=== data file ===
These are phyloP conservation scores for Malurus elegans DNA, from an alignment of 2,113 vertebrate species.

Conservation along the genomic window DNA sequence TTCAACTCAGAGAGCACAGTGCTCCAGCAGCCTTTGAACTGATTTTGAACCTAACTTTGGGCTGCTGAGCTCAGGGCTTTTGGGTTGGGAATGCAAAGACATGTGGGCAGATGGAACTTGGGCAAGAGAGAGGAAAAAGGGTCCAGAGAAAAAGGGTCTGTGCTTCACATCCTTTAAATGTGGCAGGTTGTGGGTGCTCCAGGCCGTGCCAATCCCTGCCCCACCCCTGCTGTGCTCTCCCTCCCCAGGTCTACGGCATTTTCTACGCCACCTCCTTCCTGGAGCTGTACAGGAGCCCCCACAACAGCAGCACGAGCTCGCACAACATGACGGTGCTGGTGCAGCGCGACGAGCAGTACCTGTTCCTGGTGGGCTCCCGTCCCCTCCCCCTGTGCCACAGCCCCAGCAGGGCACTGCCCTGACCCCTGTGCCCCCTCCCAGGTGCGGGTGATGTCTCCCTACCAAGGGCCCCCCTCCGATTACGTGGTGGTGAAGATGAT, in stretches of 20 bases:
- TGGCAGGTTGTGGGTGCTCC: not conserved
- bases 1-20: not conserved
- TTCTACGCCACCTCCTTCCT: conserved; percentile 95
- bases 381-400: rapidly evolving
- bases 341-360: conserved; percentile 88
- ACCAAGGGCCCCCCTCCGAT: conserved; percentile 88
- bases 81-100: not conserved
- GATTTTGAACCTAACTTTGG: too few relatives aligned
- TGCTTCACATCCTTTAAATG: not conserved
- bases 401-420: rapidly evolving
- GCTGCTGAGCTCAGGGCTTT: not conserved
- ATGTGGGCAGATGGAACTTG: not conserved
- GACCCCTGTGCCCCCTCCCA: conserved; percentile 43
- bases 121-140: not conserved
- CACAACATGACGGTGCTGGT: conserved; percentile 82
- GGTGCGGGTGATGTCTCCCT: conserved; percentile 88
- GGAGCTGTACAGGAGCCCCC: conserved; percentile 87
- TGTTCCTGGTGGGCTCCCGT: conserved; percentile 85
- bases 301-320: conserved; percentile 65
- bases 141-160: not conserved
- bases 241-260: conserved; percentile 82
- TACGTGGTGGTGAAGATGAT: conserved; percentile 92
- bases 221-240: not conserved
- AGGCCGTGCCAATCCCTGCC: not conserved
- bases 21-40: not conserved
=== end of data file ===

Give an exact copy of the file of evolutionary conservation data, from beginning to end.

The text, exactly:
These are phyloP conservation scores for Malurus elegans DNA, from an alignment of 2,113 vertebrate species.

Conservation along the genomic window DNA sequence TTCAACTCAGAGAGCACAGTGCTCCAGCAGCCTTTGAACTGATTTTGAACCTAACTTTGGGCTGCTGAGCTCAGGGCTTTTGGGTTGGGAATGCAAAGACATGTGGGCAGATGGAACTTGGGCAAGAGAGAGGAAAAAGGGTCCAGAGAAAAAGGGTCTGTGCTTCACATCCTTTAAATGTGGCAGGTTGTGGGTGCTCCAGGCCGTGCCAATCCCTGCCCCACCCCTGCTGTGCTCTCCCTCCCCAGGTCTACGGCATTTTCTACGCCACCTCCTTCCTGGAGCTGTACAGGAGCCCCCACAACAGCAGCACGAGCTCGCACAACATGACGGTGCTGGTGCAGCGCGACGAGCAGTACCTGTTCCTGGTGGGCTCCCGTCCCCTCCCCCTGTGCCACAGCCCCAGCAGGGCACTGCCCTGACCCCTGTGCCCCCTCCCAGGTGCGGGTGATGTCTCCCTACCAAGGGCCCCCCTCCGATTACGTGGTGGTGAAGATGAT, in stretches of 20 bases:
- TGGCAGGTTGTGGGTGCTCC: not conserved
- bases 1-20: not conserved
- TTCTACGCCACCTCCTTCCT: conserved; percentile 95
- bases 381-400: rapidly evolving
- bases 341-360: conserved; percentile 88
- ACCAAGGGCCCCCCTCCGAT: conserved; percentile 88
- bases 81-100: not conserved
- GATTTTGAACCTAACTTTGG: too few relatives aligned
- TGCTTCACATCCTTTAAATG: not conserved
- bases 401-420: rapidly evolving
- GCTGCTGAGCTCAGGGCTTT: not conserved
- ATGTGGGCAGATGGAACTTG: not conserved
- GACCCCTGTGCCCCCTCCCA: conserved; percentile 43
- bases 121-140: not conserved
- CACAACATGACGGTGCTGGT: conserved; percentile 82
- GGTGCGGGTGATGTCTCCCT: conserved; percentile 88
- GGAGCTGTACAGGAGCCCCC: conserved; percentile 87
- TGTTCCTGGTGGGCTCCCGT: conserved; percentile 85
- bases 301-320: conserved; percentile 65
- bases 141-160: not conserved
- bases 241-260: conserved; percentile 82
- TACGTGGTGGTGAAGATGAT: conserved; percentile 92
- bases 221-240: not conserved
- AGGCCGTGCCAATCCCTGCC: not conserved
- bases 21-40: not conserved